GAZA CITY, Palestine: Israel called up reserve troops Monday for a possible escalation of hostilities with Palestinians in Gaza where Hamas said six of its fighters were killed by airstrikes, something Israel denied.
Hamas vowed revenge for what it said were the deadliest attacks in a surge of violence since the kidnapping and killing of three Israeli youths and a Palestinian teen.
Palestinian militants kept up their now-daily rocket launchings into Israel as pressure mounted from hard-liners in Prime Minister Benjamin Netanyahu’s coalition for tougher action against Hamas, the dominant force in the Gaza enclave.
The Israeli military said its aircraft had targeted “terror sites and concealed rocket launchers” in the enclave, but had not hit the southern Gaza area of Rafah, on the Egyptian border, where the Hamas gunmen died.
Military spokesman Lieutenant Colonel Peter Lerner said the militants had died when explosives went off in a smuggling tunnel that Israel had bombed several days ago. The Hamas fighters had apparently gone there to inspect the damage, he said.
Lerner said the rocket fire at Israel from Gaza by Hamas fighters meant that “now the Israeli military is talking about preparedness for an escalation.” It had called up several hundred reservists and was prepared to mobilize a total of 1,500, he said.
Israel said about a dozen rockets and mortar bombs were fired from Gaza Monday, wounding one soldier.
Tensions between Israelis and Palestinians have risen over the killing of three Jewish teenagers in the occupied West Bank which Israel has blamed on Hamas, and of a 16-year-old Palestinian in East Jerusalem.
Three of six suspects arrested Sunday confessed to the crime Monday and were re-enacting the incident, in which Mohammad Abu Khudair was burned alive, a day after Naftali Fraenkel and Gil-Ad Shaer, both 16, and Eyal Yifrah, 19, were buried, for authorities, an official said.
The three Jewish seminary students went missing while hitchhiking June 12. Hamas has neither confirmed nor denied having any role in their disappearance. Hamas’s armed wing said six of its members were killed in the airstrikes and another was pulled from the rubble, seriously wounded. The death toll was the highest Hamas has suffered since a Gaza war in late 2012.
Hamas spokesman Sami Abu Zuhri accused Israel of committing a “grave escalation” in violence and threatened to retaliate, saying Israel would “pay the price.”
Netanyahu has pledged “to do whatever is necessary” to restore quiet to southern Israeli communities. But he also cautioned against any rush toward wider confrontation with Hamas, whose arsenal includes long-range rockets that can reach Israel’s heartland and its business capital, Tel Aviv.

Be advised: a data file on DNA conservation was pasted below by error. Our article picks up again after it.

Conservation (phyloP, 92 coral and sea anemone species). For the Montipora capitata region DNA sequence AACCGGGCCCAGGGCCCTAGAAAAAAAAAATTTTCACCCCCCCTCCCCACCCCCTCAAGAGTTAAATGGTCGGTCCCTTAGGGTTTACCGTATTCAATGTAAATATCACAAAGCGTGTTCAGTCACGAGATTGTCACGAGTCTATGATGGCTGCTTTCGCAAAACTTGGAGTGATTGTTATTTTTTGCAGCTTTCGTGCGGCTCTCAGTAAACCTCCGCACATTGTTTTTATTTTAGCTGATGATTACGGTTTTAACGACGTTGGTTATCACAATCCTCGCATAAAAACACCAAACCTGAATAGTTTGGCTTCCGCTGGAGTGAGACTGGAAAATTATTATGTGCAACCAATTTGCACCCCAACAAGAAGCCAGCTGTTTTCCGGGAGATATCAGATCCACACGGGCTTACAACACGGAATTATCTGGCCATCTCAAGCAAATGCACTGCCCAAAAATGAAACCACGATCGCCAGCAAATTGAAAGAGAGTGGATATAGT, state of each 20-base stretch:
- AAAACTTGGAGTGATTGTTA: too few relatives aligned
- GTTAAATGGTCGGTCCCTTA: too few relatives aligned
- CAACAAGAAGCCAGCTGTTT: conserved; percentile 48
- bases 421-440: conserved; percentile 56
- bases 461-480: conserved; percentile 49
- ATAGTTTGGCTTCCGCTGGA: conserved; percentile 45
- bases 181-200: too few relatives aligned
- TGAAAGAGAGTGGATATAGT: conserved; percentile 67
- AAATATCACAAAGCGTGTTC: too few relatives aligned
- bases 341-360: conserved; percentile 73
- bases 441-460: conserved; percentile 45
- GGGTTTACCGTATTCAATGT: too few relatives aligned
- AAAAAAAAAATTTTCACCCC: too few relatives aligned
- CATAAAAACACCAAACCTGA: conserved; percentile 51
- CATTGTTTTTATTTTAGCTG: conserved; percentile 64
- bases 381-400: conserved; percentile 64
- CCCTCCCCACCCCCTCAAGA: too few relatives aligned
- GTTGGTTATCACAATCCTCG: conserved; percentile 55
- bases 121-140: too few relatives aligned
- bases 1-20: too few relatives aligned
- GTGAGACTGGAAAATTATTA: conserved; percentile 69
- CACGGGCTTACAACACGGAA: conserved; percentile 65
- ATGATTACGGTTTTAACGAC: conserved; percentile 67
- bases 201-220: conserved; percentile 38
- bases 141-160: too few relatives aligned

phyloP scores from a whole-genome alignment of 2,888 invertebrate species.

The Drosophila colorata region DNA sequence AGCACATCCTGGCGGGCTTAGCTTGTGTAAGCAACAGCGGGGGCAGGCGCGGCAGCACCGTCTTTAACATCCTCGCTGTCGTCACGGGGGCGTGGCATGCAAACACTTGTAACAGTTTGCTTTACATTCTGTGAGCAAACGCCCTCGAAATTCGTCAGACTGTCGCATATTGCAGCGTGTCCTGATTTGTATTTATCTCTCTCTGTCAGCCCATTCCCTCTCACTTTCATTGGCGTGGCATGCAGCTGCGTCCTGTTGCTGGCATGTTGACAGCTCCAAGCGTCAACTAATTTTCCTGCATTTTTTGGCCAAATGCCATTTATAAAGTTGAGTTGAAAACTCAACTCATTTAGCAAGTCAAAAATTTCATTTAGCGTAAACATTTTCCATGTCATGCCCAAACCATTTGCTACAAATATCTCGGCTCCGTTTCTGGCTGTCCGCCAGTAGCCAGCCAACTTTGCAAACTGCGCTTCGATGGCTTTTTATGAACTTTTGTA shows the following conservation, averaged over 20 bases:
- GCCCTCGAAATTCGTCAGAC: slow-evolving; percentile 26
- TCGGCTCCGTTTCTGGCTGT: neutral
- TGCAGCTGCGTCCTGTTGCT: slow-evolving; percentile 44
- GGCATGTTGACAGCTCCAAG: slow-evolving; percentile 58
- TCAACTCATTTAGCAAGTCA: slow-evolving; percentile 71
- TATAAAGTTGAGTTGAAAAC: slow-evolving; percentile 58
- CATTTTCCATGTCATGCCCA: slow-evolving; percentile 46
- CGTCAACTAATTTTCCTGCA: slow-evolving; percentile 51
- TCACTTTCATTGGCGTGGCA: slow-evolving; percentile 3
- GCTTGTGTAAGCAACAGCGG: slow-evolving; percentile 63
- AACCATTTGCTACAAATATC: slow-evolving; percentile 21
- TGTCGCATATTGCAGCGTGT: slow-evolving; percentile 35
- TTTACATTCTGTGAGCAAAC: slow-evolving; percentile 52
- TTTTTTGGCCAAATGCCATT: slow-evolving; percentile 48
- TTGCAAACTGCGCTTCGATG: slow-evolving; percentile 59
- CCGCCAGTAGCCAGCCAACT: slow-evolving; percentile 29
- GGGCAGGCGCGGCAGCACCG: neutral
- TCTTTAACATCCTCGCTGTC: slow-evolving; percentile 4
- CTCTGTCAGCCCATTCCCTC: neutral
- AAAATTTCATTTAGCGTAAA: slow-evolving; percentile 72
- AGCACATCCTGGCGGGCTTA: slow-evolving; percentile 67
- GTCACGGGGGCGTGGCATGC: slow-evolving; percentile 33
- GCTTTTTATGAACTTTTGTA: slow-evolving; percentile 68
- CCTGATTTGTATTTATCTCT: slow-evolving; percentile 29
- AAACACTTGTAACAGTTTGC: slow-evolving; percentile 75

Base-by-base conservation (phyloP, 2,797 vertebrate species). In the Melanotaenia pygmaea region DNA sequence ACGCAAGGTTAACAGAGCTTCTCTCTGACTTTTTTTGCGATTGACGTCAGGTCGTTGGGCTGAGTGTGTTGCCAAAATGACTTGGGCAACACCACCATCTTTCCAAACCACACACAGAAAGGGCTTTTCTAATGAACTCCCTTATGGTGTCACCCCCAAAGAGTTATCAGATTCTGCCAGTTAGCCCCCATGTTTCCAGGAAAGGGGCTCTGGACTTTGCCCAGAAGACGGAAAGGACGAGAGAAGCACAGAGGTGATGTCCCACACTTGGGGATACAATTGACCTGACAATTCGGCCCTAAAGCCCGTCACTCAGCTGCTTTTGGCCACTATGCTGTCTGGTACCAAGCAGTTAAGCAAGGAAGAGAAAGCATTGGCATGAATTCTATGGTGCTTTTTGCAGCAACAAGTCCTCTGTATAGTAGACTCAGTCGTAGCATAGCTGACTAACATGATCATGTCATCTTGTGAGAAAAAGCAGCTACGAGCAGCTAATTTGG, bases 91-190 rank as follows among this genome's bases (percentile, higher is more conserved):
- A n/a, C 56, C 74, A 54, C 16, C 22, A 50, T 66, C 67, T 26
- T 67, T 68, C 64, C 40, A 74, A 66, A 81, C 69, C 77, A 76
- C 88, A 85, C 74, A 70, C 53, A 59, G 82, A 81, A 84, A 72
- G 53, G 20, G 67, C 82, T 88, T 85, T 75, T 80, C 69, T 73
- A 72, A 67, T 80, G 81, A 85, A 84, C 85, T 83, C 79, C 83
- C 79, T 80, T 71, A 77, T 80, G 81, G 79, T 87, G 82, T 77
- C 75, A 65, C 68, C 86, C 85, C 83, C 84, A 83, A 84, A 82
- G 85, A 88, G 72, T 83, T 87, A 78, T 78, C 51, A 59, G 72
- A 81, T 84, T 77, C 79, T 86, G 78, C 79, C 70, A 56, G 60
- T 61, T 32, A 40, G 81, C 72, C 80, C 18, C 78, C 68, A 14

Foreign Minister Avigdor Lieberman, citing a rift with Netanyahu on dealing with Hamas, said Monday his nationalist party was dissolving its merger with the prime minister’s conservative Likud but would stay in the governing coalition.
“A situation in which a terrorist group has hundreds of rockets which it can decide any moment to use is intolerable,” Lieberman told a news conference. “There have been suggestions that we wait ... but I don’t know what we’re waiting for.”
Abu Khudair’s death has touched off clashes between police and stone-throwing Arab protesters in East Jerusalem and in several Arab villages in northern and southern Israel. Police said they arrested 30 people during violence Sunday night.
Netanyahu has condemned Abu Khudair’s death and attempted to calm the public. Monday, he called Abu Khudair’s father, Hussein, to express his condolences.
“I would like to express my outrage and that of the citizens of Israel over the reprehensible murder of your son,” a statement quoted Netanyahu as saying.
“We acted immediately to apprehend the murderers. We will bring them to trial and they will be dealt with to the fullest extent of the law. We denounce all brutal behavior, the murder of your son is abhorrent and cannot be countenanced by any human being,” he said.
Hussein Abu Khudair, father of the slain boy, said he was not certain he spoke to Netanyahu.
“Maybe he called, I don’t know,” he said. “Tons of people called me this morning to apologize for what happened to my son. Some of them were crying. But I don’t know if Netanyahu was one of them,” he said.
The Gaza flare-up began in mid-June, during Israel’s search for the three teens, when Israel arrested many Hamas members across the West Bank. The Israeli military says more than 160 Gaza rockets have struck Israel since.